Shipyard Operator Facing $1.4m Fines in Lead Exposure Case


SUPERIOR, WI – OSHA has proposed almost $1.4 million in penalties for a Wisconsin shipyard operator for 14 willful, egregious health violations – one for each instance of overexposing a worker to lead.

According to an OSHA blog, the workers had been torching, cutting and removing material known to be contaminated with lead paint.

Overexposure to lead is associated with brain damage, gastrointestinal complications, anemia and kidney disease.  Lead paint was commonly used until the mid-1970s.

The company was retrofitting the engine room of a Great Lakes iron ore vessel built in 1959 and had discussed lead abatement with the ship’s owner prior to starting the $10 million retrofitting project in December 2015.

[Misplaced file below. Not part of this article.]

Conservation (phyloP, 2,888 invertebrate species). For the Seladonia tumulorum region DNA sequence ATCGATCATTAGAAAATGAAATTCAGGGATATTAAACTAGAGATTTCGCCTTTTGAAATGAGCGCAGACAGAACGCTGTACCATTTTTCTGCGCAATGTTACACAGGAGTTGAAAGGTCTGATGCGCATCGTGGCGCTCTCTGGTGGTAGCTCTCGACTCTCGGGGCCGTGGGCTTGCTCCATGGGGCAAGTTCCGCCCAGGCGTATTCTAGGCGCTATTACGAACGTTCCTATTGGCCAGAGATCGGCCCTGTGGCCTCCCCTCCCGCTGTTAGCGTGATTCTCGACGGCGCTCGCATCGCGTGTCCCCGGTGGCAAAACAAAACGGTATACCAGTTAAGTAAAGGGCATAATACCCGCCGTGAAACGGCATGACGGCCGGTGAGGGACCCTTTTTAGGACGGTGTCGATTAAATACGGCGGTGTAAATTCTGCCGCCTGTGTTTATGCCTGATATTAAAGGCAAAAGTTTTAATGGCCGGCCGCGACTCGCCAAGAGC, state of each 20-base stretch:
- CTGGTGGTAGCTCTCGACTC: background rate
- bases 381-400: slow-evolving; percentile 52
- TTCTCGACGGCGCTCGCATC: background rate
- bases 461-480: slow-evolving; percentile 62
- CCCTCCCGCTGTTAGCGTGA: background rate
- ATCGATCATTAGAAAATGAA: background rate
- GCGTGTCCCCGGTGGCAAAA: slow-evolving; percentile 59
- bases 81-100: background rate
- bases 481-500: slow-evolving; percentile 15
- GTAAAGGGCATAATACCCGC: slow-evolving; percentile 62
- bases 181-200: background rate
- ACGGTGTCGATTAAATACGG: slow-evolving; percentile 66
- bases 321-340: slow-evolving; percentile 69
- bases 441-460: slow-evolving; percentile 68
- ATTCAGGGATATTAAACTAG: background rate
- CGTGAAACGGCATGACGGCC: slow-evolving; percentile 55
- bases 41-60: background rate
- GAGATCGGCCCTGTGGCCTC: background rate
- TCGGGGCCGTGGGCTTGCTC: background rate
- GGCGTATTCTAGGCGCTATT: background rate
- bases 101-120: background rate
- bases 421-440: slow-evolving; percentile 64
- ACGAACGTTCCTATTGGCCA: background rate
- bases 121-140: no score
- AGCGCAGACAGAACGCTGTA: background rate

According to the report, one worker’s test sampling showed lead exposure up to 20 times the permissible exposure limit. Others were 13 and 14 times the limit. Fraser Shipyards subsequently conducted blood lead level testing of more than 120 employees. The results 75 percent of those tested  had elevated blood lead levels.

OSHA also issued five additional willful violations for failing to implement engineering controls, work practices, a respiratory protection program, and to conduct training related to lead hazards. Other hazards were found, as well.

According to OSHA, in exposing its workers to lead, “Fraser Shipyards ignored federal regulations, its own corporate safety manuals, and worker concerns. When companies prioritize deadlines and dollars over the health and safety of their workforce, too often it is the worker that pays the price. OSHA is committed to changing that mindset and ensuring employers own up to their legal responsibility to keep workers safe on the job.”